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Cervical Cancer 101

On this page you will learn about symptoms of cervical cancer, diagnosis, and treatment options. We hope this information will help you prepare for a discussion with your gynecologist or a Gynecologic Oncologist.

Cancer is a disease in which cells in the body grow out of control. Cancer is usually named for the part of the body where it starts, even if it spreads to other body parts later.

 

Cervical cancer begins in the part of the uterus that opens into the vagina. It is the part of the uterus that dilates to allow a baby to pass into the birth canal. Cervical cancer is almost always caused by the Human Papilloma Virus (HPV), which can integrate into the DNA of the cells in the cervix.

The normal cervix has two main types of cells: squamous cells, which protect the outside of the cervix, and glandular cells, which are mostly inside the cervix. The HPV virus can integrate into both types of cells in the cervix, and may cause cancer over time. Cervical cancer can be prevented by routine screening (Pap smears and HPV tests) and HPV vaccination.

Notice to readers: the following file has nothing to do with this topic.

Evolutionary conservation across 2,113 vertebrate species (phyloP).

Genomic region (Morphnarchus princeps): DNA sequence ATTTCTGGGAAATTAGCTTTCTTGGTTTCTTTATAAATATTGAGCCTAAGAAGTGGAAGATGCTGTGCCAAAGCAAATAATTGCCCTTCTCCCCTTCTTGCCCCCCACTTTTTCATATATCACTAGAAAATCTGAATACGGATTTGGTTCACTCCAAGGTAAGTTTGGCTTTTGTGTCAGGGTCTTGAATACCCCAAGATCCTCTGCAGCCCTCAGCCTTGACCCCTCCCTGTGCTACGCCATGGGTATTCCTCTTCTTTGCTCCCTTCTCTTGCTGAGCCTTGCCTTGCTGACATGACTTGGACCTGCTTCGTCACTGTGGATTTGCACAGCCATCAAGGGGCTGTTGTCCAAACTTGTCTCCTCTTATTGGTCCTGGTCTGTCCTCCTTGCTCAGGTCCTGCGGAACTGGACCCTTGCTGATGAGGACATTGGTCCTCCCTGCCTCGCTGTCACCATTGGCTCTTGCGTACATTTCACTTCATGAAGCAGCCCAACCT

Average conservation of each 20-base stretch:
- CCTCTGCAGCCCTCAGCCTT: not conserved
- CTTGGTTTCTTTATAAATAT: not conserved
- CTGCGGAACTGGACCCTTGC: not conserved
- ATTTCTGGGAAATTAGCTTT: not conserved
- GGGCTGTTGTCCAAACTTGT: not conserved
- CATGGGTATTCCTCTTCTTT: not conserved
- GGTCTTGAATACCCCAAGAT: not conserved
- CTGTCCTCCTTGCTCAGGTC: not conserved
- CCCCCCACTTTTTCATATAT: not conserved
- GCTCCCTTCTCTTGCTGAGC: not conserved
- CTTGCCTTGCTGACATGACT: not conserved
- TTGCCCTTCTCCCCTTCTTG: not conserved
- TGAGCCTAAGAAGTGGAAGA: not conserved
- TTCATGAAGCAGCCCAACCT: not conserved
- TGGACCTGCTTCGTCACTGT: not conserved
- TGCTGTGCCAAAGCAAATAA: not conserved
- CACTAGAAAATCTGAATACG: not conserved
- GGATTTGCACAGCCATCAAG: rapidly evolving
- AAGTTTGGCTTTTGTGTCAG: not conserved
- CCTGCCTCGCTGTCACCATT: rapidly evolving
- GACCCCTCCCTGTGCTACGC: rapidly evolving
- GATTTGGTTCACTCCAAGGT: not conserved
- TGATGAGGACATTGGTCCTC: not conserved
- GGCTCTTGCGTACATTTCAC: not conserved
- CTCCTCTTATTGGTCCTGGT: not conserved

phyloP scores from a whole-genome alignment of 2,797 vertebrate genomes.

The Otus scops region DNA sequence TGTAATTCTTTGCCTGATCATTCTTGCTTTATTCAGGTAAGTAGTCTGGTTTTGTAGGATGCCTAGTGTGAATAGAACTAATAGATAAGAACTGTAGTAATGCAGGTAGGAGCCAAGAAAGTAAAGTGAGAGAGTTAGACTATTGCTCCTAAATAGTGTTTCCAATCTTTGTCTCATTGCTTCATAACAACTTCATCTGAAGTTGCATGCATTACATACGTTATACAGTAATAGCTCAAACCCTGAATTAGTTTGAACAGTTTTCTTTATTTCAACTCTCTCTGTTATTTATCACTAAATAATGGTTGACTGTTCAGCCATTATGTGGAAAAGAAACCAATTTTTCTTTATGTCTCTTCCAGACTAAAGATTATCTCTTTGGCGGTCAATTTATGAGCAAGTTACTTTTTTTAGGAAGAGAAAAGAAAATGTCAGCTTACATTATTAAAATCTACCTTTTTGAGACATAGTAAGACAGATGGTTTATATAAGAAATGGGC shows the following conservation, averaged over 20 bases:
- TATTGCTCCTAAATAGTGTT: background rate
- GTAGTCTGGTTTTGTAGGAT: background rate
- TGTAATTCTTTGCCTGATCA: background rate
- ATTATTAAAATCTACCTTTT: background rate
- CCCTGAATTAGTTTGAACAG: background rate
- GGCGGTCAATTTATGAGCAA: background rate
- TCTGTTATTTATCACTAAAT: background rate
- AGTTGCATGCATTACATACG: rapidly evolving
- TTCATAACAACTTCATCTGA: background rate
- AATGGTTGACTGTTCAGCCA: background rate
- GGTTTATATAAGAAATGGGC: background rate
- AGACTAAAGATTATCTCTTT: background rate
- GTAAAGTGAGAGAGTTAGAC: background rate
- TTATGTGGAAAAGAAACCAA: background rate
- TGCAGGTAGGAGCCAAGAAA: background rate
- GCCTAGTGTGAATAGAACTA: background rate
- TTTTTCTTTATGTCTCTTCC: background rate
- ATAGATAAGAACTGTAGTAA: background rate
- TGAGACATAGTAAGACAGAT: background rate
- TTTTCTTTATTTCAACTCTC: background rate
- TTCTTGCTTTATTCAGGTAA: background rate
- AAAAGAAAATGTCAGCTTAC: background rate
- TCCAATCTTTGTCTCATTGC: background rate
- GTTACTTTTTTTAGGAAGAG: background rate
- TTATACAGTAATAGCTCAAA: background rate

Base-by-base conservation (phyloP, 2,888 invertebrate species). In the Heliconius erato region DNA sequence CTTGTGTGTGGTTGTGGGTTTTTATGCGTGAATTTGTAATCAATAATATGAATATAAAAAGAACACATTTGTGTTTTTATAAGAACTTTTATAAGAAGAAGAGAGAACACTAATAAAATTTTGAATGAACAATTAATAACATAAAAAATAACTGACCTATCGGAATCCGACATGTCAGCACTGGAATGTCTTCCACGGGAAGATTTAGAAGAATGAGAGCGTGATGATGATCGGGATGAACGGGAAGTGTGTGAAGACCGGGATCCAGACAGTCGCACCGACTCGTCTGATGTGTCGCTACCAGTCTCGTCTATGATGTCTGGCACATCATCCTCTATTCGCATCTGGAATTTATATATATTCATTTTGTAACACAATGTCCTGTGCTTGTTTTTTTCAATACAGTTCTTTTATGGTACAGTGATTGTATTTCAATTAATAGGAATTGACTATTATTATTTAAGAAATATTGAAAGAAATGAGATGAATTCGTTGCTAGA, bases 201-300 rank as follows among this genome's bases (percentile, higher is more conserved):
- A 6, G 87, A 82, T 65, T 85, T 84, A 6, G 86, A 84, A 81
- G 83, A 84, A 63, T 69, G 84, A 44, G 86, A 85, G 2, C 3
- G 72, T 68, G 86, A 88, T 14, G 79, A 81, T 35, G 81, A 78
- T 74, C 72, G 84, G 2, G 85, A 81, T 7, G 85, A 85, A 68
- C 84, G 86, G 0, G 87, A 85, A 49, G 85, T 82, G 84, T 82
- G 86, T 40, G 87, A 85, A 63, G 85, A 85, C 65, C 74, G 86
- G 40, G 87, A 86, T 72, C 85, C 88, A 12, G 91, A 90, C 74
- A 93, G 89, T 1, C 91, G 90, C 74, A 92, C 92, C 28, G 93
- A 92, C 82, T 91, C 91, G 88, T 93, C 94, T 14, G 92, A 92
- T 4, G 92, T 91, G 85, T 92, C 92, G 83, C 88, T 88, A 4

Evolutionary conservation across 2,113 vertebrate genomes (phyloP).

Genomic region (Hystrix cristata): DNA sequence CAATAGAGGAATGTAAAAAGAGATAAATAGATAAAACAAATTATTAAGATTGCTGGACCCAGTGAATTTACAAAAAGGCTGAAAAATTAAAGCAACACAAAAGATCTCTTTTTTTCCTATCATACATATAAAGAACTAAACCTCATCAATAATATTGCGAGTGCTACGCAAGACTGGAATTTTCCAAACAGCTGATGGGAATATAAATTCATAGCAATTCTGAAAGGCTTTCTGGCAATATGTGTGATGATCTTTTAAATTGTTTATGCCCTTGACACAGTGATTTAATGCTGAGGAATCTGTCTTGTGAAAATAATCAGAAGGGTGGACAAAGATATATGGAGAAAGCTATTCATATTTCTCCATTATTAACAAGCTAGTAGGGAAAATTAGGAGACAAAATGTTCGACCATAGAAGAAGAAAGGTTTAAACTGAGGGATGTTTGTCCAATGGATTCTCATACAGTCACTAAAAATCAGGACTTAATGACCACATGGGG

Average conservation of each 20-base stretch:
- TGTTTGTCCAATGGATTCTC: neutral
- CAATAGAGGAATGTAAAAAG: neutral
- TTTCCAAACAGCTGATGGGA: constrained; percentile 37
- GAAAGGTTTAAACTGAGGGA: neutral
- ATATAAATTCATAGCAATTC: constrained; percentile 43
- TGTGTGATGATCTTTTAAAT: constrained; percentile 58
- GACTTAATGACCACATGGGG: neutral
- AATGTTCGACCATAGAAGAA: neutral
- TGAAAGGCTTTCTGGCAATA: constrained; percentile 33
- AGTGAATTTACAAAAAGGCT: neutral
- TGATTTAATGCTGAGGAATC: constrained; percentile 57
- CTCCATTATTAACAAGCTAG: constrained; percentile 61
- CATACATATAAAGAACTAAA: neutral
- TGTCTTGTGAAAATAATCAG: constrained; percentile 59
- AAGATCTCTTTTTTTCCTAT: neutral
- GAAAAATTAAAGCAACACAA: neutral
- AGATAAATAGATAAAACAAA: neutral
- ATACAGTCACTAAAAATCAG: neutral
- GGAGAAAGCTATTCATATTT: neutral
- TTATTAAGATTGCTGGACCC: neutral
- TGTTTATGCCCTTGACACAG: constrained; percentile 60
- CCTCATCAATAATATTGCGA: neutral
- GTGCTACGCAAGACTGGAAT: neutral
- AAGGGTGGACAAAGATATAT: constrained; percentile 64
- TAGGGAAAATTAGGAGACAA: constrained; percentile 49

women's reproductive system

The Foundation for Women's Cancer has brochures in English, Spanish, and Chinese: the links below.

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Symptoms, Risk Factors, and Screening

If one or more of these symptoms or risk factors is true for you,

it does not mean you have or will necessarily get cervical cancer.

 

Please report all your symptoms and risk factors to a doctor, preferably a gynecologist.

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